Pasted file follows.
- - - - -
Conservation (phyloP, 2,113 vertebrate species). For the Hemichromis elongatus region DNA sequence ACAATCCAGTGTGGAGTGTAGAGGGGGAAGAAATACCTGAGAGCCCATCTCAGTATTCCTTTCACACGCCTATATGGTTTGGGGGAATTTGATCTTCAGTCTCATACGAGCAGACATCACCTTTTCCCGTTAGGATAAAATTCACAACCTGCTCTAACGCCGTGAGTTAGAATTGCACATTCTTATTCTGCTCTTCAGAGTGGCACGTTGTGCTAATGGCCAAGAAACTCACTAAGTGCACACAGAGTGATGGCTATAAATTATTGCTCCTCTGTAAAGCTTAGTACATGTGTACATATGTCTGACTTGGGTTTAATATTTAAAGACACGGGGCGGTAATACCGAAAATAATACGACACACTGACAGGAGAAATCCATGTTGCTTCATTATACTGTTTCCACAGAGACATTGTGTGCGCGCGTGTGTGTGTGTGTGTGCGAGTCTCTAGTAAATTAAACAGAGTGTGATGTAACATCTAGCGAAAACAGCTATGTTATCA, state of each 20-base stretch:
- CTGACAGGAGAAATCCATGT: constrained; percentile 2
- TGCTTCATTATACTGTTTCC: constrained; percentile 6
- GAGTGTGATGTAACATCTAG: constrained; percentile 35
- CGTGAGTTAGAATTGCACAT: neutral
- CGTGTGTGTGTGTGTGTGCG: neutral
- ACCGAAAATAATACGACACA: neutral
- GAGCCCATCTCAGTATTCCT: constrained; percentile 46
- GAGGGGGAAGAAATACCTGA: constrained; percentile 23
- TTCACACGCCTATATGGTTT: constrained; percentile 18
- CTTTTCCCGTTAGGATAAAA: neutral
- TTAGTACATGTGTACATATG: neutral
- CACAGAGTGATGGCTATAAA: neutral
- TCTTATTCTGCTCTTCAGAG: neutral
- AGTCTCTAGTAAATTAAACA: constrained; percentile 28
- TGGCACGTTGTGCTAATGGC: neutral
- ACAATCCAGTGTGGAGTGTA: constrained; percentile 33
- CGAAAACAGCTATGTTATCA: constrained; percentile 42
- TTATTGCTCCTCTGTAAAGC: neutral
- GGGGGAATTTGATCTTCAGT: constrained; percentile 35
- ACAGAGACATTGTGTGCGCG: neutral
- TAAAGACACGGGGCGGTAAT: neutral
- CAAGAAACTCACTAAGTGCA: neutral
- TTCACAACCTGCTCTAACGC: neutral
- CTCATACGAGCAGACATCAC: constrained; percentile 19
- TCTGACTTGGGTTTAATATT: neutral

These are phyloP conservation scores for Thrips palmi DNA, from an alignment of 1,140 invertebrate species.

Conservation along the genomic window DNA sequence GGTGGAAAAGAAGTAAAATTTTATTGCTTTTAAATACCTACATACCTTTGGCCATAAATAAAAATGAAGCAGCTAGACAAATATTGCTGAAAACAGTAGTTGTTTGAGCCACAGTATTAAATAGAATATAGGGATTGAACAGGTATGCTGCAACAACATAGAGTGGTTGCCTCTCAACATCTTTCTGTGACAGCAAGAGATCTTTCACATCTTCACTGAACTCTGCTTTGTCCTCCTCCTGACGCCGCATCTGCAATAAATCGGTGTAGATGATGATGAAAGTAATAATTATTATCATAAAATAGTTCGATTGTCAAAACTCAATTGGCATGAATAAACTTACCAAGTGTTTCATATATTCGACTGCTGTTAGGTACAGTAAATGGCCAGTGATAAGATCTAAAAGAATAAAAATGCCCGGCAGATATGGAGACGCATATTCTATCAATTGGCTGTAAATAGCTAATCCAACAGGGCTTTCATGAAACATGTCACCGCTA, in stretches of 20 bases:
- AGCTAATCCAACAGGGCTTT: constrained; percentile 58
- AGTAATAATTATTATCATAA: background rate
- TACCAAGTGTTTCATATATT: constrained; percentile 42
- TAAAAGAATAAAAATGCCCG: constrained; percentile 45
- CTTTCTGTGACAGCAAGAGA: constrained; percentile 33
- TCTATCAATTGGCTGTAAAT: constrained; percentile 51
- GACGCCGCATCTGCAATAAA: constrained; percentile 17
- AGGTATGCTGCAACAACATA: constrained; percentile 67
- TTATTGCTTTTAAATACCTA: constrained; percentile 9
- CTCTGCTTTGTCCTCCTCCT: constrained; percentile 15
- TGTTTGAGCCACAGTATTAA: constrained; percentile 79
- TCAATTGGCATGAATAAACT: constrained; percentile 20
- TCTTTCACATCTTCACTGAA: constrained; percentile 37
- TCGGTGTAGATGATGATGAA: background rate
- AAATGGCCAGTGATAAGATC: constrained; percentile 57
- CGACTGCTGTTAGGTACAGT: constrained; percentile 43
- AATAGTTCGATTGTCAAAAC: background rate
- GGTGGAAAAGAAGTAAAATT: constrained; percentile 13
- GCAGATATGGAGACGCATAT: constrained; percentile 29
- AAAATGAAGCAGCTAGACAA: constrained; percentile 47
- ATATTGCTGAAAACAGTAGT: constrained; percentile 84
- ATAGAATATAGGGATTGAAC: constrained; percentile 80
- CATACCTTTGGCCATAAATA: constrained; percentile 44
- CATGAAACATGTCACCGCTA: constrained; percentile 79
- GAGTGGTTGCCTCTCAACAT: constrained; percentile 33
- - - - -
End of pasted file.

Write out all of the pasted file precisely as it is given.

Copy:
Conservation (phyloP, 2,113 vertebrate species). For the Hemichromis elongatus region DNA sequence ACAATCCAGTGTGGAGTGTAGAGGGGGAAGAAATACCTGAGAGCCCATCTCAGTATTCCTTTCACACGCCTATATGGTTTGGGGGAATTTGATCTTCAGTCTCATACGAGCAGACATCACCTTTTCCCGTTAGGATAAAATTCACAACCTGCTCTAACGCCGTGAGTTAGAATTGCACATTCTTATTCTGCTCTTCAGAGTGGCACGTTGTGCTAATGGCCAAGAAACTCACTAAGTGCACACAGAGTGATGGCTATAAATTATTGCTCCTCTGTAAAGCTTAGTACATGTGTACATATGTCTGACTTGGGTTTAATATTTAAAGACACGGGGCGGTAATACCGAAAATAATACGACACACTGACAGGAGAAATCCATGTTGCTTCATTATACTGTTTCCACAGAGACATTGTGTGCGCGCGTGTGTGTGTGTGTGTGCGAGTCTCTAGTAAATTAAACAGAGTGTGATGTAACATCTAGCGAAAACAGCTATGTTATCA, state of each 20-base stretch:
- CTGACAGGAGAAATCCATGT: constrained; percentile 2
- TGCTTCATTATACTGTTTCC: constrained; percentile 6
- GAGTGTGATGTAACATCTAG: constrained; percentile 35
- CGTGAGTTAGAATTGCACAT: neutral
- CGTGTGTGTGTGTGTGTGCG: neutral
- ACCGAAAATAATACGACACA: neutral
- GAGCCCATCTCAGTATTCCT: constrained; percentile 46
- GAGGGGGAAGAAATACCTGA: constrained; percentile 23
- TTCACACGCCTATATGGTTT: constrained; percentile 18
- CTTTTCCCGTTAGGATAAAA: neutral
- TTAGTACATGTGTACATATG: neutral
- CACAGAGTGATGGCTATAAA: neutral
- TCTTATTCTGCTCTTCAGAG: neutral
- AGTCTCTAGTAAATTAAACA: constrained; percentile 28
- TGGCACGTTGTGCTAATGGC: neutral
- ACAATCCAGTGTGGAGTGTA: constrained; percentile 33
- CGAAAACAGCTATGTTATCA: constrained; percentile 42
- TTATTGCTCCTCTGTAAAGC: neutral
- GGGGGAATTTGATCTTCAGT: constrained; percentile 35
- ACAGAGACATTGTGTGCGCG: neutral
- TAAAGACACGGGGCGGTAAT: neutral
- CAAGAAACTCACTAAGTGCA: neutral
- TTCACAACCTGCTCTAACGC: neutral
- CTCATACGAGCAGACATCAC: constrained; percentile 19
- TCTGACTTGGGTTTAATATT: neutral

These are phyloP conservation scores for Thrips palmi DNA, from an alignment of 1,140 invertebrate species.

Conservation along the genomic window DNA sequence GGTGGAAAAGAAGTAAAATTTTATTGCTTTTAAATACCTACATACCTTTGGCCATAAATAAAAATGAAGCAGCTAGACAAATATTGCTGAAAACAGTAGTTGTTTGAGCCACAGTATTAAATAGAATATAGGGATTGAACAGGTATGCTGCAACAACATAGAGTGGTTGCCTCTCAACATCTTTCTGTGACAGCAAGAGATCTTTCACATCTTCACTGAACTCTGCTTTGTCCTCCTCCTGACGCCGCATCTGCAATAAATCGGTGTAGATGATGATGAAAGTAATAATTATTATCATAAAATAGTTCGATTGTCAAAACTCAATTGGCATGAATAAACTTACCAAGTGTTTCATATATTCGACTGCTGTTAGGTACAGTAAATGGCCAGTGATAAGATCTAAAAGAATAAAAATGCCCGGCAGATATGGAGACGCATATTCTATCAATTGGCTGTAAATAGCTAATCCAACAGGGCTTTCATGAAACATGTCACCGCTA, in stretches of 20 bases:
- AGCTAATCCAACAGGGCTTT: constrained; percentile 58
- AGTAATAATTATTATCATAA: background rate
- TACCAAGTGTTTCATATATT: constrained; percentile 42
- TAAAAGAATAAAAATGCCCG: constrained; percentile 45
- CTTTCTGTGACAGCAAGAGA: constrained; percentile 33
- TCTATCAATTGGCTGTAAAT: constrained; percentile 51
- GACGCCGCATCTGCAATAAA: constrained; percentile 17
- AGGTATGCTGCAACAACATA: constrained; percentile 67
- TTATTGCTTTTAAATACCTA: constrained; percentile 9
- CTCTGCTTTGTCCTCCTCCT: constrained; percentile 15
- TGTTTGAGCCACAGTATTAA: constrained; percentile 79
- TCAATTGGCATGAATAAACT: constrained; percentile 20
- TCTTTCACATCTTCACTGAA: constrained; percentile 37
- TCGGTGTAGATGATGATGAA: background rate
- AAATGGCCAGTGATAAGATC: constrained; percentile 57
- CGACTGCTGTTAGGTACAGT: constrained; percentile 43
- AATAGTTCGATTGTCAAAAC: background rate
- GGTGGAAAAGAAGTAAAATT: constrained; percentile 13
- GCAGATATGGAGACGCATAT: constrained; percentile 29
- AAAATGAAGCAGCTAGACAA: constrained; percentile 47
- ATATTGCTGAAAACAGTAGT: constrained; percentile 84
- ATAGAATATAGGGATTGAAC: constrained; percentile 80
- CATACCTTTGGCCATAAATA: constrained; percentile 44
- CATGAAACATGTCACCGCTA: constrained; percentile 79
- GAGTGGTTGCCTCTCAACAT: constrained; percentile 33